Stewardship will never make sense if you start right off talking about dollars and budgets and donations. Stewardship has to address first of all the subject of what’s most valuable to us – where our heart is, what we treasure, in fact what we WORSHIP – attribute “worth-ship” to. Jesus acknowledged this pointing to non-rusting incorruptible heavenly treasure in Mt 6:21, “For where your treasure is, there your heart will be also.”

             The level of stewardship in the early church as described by Luke in Acts 2&4 is truly breathtaking. But it didn’t start with a pumped-up stewardship campaign. Acts 2:42 says, “They devoted themselves to the apostles’ teaching and to the fellowship, to the breaking of bread and to prayer.” They DEVOTED themselves: they GAVE themselves, paid attention to the apostles’ teaching etc. The lexicon says the Greek verb here means “to adhere to one, be his adherent, to be devoted or constant to one; to be STEADFASTLY ATTENTIVE unto, to GIVE UNREMITTING CARE to a thing.” As the apostles taught, the Lord got the full and complete ATTENTION of their listeners.

             In the companion passage summarizing the early church’s intense fellowship and community in Acts 4:32ff, we read v33: “With great power the apostles continued to testify to the resurrection of the Lord Jesus, and much grace was upon them all.” The apostles’ message was arresting, powerful, a means of GRACE being discovered by those who heard. We’ll be coming back to this word GRACE quite a bit today: some define it G-R-A-C-E, “God’s Riches At Christ’s Expense.” So even at the heart of the Good News about Jesus we find economic language: Grace is transactional, Jesus was doing business at the cross, imputing to us HIS righteousness and taking upon Himself OUR sin. The lexicon explains the Greek term for ‘grace’ (charis) as, “good will, loving-kindness, favour; of the merciful kindness by which God, exerting his holy influence upon souls, turns them to Christ, keeps, strengthens, increases them in Christian faith, knowledge, affection, and kindles them to the exercise of the Christian virtues.” Thus, grace is all good stuff – BRING IT ON!! The apostles were continually unpacking God’s great gift of lovingkindness for fallen sinners made real at the cross of Jesus – reinforced by the miracle and wonder of Christ’s resurrection, which underscored that His giving of Himself for us had been acceptable to His Holy Heavenly Father.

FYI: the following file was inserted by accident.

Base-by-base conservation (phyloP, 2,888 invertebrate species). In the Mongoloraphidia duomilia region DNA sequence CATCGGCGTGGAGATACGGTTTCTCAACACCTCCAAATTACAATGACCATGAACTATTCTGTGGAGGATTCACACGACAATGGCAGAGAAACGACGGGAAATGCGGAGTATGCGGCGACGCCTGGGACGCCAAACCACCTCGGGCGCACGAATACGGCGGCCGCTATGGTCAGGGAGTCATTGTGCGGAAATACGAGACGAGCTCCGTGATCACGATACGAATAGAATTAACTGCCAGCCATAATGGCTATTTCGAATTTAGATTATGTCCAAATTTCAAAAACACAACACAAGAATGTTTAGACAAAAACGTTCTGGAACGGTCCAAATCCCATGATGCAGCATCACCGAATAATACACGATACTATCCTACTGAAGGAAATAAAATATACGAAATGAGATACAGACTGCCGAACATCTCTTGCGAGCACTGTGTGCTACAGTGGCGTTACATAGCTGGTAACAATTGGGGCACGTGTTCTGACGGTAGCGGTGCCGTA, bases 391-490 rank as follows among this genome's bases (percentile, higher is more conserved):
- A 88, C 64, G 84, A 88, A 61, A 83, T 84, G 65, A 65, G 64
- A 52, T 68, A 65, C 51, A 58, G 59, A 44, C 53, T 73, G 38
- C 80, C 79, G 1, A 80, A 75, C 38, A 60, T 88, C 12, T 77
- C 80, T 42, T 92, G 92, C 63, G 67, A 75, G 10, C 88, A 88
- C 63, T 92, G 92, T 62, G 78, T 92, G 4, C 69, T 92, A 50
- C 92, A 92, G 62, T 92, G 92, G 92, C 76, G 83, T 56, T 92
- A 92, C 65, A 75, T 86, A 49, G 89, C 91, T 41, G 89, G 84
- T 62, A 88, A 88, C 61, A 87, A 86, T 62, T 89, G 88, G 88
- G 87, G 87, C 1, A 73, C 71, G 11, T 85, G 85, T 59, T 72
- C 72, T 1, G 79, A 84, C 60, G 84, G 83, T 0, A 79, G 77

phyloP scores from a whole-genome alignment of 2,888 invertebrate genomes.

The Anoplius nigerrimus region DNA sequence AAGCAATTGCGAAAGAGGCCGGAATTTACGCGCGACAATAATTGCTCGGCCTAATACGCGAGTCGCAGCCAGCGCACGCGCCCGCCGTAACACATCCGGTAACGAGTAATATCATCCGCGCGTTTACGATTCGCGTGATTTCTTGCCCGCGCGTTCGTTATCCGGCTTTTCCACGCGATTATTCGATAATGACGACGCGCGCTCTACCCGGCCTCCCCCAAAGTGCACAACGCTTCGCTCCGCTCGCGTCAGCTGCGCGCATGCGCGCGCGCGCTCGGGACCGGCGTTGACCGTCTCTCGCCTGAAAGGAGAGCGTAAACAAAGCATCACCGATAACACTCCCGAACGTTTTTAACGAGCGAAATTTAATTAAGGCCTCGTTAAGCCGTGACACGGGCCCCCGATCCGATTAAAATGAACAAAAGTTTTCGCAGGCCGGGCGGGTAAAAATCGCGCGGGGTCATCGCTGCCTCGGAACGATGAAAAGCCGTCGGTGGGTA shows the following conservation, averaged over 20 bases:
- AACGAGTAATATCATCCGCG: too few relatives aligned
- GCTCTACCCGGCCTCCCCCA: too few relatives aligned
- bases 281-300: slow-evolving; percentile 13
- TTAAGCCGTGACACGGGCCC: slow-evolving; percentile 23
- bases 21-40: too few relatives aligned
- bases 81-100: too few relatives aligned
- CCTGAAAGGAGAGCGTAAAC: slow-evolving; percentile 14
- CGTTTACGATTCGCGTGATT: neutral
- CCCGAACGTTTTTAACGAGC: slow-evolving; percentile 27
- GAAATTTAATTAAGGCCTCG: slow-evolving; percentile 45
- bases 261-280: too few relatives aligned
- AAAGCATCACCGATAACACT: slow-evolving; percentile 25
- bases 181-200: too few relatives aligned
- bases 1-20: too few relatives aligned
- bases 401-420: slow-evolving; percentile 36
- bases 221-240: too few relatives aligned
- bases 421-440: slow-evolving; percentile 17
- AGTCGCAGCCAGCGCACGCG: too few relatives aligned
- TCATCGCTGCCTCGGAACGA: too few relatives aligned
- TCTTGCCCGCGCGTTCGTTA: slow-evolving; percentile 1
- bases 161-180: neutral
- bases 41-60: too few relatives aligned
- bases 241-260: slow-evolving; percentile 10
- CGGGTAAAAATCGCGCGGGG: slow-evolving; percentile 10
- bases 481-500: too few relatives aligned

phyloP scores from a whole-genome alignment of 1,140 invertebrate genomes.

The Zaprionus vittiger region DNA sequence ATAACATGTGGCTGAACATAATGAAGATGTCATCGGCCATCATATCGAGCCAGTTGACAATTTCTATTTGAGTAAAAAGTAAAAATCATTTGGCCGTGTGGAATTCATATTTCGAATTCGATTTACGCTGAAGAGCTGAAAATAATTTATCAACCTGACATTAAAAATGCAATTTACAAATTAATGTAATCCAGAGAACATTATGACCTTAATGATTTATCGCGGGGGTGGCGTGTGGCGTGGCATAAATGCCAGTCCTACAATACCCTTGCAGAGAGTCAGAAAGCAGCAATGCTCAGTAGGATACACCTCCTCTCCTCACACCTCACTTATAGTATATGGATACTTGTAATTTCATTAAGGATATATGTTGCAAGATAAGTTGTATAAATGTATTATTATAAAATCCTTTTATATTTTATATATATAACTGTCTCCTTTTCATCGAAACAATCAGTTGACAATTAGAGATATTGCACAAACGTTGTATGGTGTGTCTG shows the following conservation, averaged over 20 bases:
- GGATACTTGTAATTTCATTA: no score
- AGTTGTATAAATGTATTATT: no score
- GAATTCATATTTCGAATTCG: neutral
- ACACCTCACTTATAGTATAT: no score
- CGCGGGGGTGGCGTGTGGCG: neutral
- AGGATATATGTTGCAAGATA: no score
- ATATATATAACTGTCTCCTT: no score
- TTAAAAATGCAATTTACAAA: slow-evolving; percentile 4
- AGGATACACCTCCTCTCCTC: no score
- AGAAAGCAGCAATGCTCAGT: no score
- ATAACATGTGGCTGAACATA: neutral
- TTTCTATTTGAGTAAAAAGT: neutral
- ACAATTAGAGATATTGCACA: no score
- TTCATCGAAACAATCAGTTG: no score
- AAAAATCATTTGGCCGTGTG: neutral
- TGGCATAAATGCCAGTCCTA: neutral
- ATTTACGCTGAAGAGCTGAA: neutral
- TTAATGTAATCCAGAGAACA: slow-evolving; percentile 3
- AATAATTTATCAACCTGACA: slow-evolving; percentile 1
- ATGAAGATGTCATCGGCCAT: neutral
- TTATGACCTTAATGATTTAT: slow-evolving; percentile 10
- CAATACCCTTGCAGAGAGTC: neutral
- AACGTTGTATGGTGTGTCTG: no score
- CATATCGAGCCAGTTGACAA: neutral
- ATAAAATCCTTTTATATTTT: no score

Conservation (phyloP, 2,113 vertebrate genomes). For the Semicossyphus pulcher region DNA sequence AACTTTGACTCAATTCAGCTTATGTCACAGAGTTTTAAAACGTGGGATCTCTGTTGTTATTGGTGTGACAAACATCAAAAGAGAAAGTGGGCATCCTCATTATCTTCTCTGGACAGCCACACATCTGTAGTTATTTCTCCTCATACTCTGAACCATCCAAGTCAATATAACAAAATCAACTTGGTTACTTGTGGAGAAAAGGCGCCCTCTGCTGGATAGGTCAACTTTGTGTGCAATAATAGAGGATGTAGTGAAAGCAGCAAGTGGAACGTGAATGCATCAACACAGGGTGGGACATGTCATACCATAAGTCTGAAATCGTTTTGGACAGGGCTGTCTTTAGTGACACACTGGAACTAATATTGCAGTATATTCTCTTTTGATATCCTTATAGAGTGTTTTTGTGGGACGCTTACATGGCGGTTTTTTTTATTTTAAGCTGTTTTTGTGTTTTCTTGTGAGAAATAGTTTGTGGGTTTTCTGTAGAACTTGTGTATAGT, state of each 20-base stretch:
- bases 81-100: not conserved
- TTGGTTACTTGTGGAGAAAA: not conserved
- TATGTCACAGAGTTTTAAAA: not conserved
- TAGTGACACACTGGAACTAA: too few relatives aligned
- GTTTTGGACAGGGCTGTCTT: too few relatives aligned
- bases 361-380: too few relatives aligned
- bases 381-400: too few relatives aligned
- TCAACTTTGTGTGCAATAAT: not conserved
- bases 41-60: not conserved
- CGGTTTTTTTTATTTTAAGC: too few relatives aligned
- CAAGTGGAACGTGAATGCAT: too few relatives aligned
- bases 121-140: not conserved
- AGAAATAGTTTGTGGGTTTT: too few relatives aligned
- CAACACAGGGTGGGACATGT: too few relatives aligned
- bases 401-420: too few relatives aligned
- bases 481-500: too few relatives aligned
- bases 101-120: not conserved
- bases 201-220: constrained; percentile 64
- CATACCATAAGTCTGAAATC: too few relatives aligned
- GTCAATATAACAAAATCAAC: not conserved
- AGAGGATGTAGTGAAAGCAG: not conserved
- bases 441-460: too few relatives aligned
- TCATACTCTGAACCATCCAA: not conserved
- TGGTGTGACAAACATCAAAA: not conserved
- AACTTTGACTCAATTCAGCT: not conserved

Our theme verse today, 2Cor.8:9, sums it up well: “For you know the GRACE of our Lord Jesus Christ, that though He was rich, yet for your sakes He became poor, so that you through His poverty might become rich.” Focus your attention on the cross, and the wonder of that becomes ever more apparent.

             If it’s not GRACE, it’s not CHRISTIANITY.


We live in a SELFIE generation. It’s no longer enough to take a picture of a beautiful sunset: you need to get your face somewhere in front of the beautiful sunset. Google supplies ads on my browser pages that are custom-geared to what my recent searches suggest I personally am interested in. Advertisers craft their commercials to my instincts, WHAT I WANT. Like our Jamaican friend offering to be my own personal guide, “No problem!”

             But the message of the cross challenges our basic selfishness. It exposes our sin, our alienation from a holy God, and our deep need to be born again, to die to the old sinful self and receive the Holy Spirit’s renewal in our inner core. Repentance and confession is a deeply personal experience in which we OWN our trespasses and unloving deeds to others, and beg God to remake us by His power into Christ’s likeness. Pride, stubbornness, selfishness, greed, are replaced by humility, yieldedness, God-consciousness, and a new love for other people.